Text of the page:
I can tell you the Washington Senators won the World Series in 1924 and that Bucky Harris hit the ball that took the bad hop over Freddie Lindstrom’s shoulder. I can tell you the names of the Cleveland “Big Four” in 1954 (Lemon, Wynn, Garcia, Feller) and that the Indians won 111 games that year—before getting swept by the Giants in the World Series. I can tell you that the unlikely winner of the American League Batting Championship in 1961 was Norm Cash. I can tell you that the ironically famous “Marvelous” Marv Throneberry had an older brother named Faye, who played mostly for the Red Sox and Senators. The other day we were watching a basketball game on TV, and I saw that one of the kids was wearing the number 32. “Hey,” I said. “Elston Howard,” and went off on a little riff about the late 1963 American League MVP, who became the Yankees’ primary catcher after Yogi Berra (John Blanchard was in the bullpen).

This stuff has frequently, dismissively, inevitably—and with profound incorrectitude—been described by others as trivia. (I once met a former employer at a wedding reception. He greeted me by saying, “I hear you’ve got a job now doing something as a baseball freak.” Which wonderfully teed up my reply: “You are calling me a freak?”) This knowledge, reminds me of my father and grandfathers, and my mother and aunts. It reminds me of teammates and particular games and moments. It’s fundamental to me, accumulated in my boyhood brain back when baseball, partly because of all these connections, was the most important thing in my life. And clearly, a lot of it really got stuck there.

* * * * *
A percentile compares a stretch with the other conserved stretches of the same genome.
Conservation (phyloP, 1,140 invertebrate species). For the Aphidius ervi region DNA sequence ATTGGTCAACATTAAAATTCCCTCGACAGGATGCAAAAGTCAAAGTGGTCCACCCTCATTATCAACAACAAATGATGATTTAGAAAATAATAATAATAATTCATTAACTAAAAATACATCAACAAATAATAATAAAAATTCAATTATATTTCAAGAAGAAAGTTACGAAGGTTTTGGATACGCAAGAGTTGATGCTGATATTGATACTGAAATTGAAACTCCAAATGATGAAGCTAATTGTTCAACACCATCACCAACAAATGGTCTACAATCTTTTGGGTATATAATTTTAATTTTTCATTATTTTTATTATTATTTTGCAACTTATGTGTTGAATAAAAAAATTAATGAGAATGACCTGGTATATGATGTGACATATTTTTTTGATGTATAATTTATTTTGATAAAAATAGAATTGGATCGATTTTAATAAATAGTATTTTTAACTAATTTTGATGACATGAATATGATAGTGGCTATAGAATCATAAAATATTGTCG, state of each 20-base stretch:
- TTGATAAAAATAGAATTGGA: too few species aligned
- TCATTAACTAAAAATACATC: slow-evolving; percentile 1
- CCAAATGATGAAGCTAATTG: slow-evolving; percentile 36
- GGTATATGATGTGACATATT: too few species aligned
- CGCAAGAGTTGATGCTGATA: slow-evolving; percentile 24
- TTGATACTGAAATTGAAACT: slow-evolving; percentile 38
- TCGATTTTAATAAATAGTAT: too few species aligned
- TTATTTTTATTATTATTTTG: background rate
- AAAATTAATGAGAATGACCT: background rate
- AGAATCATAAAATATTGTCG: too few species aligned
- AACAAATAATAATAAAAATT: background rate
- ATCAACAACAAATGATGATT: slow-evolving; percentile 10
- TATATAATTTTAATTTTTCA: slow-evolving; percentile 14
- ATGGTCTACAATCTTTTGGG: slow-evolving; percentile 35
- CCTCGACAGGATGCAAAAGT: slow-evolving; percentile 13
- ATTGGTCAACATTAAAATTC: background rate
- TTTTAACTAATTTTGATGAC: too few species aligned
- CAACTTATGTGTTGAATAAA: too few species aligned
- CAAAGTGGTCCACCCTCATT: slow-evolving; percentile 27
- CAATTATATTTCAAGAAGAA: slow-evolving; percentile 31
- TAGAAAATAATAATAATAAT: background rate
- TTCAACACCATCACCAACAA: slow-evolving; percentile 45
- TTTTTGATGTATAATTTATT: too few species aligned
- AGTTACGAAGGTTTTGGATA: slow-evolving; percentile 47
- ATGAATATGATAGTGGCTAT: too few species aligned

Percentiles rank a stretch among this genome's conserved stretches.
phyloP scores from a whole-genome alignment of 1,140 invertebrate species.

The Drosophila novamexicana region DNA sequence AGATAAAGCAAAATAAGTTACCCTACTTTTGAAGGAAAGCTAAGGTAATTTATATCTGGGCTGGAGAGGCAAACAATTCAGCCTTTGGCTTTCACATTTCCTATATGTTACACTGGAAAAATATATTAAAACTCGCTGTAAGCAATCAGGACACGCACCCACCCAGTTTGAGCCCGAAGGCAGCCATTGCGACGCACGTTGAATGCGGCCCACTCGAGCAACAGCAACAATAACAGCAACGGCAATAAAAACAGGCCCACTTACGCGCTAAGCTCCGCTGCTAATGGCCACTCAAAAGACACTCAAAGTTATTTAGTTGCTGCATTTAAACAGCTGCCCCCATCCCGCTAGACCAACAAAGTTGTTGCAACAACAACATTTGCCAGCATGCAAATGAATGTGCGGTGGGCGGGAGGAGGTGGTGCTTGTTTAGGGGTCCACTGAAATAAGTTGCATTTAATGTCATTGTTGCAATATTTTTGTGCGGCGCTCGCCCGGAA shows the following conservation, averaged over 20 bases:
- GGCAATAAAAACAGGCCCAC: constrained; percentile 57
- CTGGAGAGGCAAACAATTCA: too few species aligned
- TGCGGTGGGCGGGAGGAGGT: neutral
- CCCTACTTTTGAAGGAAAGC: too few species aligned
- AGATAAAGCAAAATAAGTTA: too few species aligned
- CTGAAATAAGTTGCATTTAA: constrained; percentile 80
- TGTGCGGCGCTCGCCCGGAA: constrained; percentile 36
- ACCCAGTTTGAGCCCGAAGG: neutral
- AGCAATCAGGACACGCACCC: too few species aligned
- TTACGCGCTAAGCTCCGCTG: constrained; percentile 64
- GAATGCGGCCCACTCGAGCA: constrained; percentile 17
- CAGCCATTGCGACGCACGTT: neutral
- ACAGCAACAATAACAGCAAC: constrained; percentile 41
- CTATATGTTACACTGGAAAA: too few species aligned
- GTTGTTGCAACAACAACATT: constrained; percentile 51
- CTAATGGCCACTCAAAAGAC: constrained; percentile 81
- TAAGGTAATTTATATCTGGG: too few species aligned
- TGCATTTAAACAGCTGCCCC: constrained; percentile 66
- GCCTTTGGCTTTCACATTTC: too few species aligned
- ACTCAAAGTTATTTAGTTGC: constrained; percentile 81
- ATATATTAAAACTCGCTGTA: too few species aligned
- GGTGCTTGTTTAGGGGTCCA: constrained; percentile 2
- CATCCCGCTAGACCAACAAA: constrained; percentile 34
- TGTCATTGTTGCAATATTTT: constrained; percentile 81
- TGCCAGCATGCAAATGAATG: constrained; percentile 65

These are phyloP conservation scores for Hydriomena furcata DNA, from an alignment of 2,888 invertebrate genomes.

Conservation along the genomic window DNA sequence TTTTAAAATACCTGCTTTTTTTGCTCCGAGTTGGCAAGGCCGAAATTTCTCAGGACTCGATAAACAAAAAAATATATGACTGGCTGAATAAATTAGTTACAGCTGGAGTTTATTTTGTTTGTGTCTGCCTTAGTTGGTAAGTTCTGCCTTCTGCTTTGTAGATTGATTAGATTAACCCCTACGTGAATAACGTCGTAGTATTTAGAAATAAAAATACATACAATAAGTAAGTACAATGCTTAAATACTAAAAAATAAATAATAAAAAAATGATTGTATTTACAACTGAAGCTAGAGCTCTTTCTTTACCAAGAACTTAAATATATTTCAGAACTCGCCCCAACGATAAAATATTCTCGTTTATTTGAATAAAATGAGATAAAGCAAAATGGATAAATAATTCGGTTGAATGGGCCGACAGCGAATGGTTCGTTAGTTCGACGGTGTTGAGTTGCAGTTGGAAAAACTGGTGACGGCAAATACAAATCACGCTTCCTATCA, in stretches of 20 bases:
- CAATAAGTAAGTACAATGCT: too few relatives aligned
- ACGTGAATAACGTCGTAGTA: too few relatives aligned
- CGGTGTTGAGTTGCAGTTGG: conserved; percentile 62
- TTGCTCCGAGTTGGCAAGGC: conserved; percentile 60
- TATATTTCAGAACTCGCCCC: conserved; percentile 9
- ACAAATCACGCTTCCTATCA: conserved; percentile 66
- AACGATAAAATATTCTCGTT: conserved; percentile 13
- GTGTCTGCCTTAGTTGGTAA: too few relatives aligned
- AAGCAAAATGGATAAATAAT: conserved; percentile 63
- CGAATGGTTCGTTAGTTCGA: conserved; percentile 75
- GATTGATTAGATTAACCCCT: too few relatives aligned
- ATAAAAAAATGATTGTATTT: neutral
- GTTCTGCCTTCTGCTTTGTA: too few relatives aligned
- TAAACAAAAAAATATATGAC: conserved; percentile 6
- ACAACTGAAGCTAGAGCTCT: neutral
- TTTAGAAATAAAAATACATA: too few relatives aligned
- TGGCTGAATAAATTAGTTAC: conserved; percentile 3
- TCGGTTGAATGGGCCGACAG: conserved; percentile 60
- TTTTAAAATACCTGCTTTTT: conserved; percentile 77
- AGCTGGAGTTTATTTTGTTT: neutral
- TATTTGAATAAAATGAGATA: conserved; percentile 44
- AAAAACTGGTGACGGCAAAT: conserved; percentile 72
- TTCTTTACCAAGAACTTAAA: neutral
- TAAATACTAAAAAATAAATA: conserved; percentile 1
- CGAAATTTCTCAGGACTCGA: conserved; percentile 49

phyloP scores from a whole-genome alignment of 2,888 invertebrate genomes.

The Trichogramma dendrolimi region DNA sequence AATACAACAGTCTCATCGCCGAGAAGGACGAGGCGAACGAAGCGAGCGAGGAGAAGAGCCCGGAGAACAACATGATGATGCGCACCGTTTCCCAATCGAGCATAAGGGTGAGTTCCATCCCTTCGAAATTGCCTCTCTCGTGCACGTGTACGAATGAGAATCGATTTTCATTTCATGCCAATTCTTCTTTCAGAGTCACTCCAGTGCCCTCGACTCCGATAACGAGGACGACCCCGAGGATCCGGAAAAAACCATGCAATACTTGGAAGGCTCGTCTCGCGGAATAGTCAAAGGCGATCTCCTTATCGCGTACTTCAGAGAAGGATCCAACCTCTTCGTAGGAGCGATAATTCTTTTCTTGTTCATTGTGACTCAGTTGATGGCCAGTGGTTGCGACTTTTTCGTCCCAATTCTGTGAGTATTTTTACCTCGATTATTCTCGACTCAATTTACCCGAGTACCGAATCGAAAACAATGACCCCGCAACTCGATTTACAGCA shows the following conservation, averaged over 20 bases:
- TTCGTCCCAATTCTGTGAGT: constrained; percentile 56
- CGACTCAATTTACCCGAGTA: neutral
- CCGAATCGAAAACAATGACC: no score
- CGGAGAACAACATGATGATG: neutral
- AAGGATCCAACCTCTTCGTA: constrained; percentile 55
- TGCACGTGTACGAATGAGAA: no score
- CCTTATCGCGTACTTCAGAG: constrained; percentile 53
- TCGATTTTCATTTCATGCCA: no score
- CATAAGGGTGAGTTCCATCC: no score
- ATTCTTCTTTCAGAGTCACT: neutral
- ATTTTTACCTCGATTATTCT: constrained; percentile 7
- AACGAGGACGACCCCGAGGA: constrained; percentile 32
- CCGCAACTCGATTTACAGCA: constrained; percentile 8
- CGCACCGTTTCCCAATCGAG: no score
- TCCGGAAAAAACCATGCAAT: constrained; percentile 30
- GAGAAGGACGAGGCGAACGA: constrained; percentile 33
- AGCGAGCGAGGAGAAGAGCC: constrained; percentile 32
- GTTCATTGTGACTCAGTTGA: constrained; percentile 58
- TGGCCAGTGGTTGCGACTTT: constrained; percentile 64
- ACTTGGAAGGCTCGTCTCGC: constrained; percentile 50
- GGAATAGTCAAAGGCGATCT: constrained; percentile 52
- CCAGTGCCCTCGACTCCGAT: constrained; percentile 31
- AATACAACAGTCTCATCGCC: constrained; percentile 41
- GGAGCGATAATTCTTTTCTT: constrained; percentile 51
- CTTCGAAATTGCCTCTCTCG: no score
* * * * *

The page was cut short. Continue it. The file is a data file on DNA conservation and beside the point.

So, what did I have for dinner tonight? Who knows? But the White Sox beat the Dodgers, 11-1 in Game One of the 1959 World Series. (Though the Dodgers took it in Six.)


Gratitude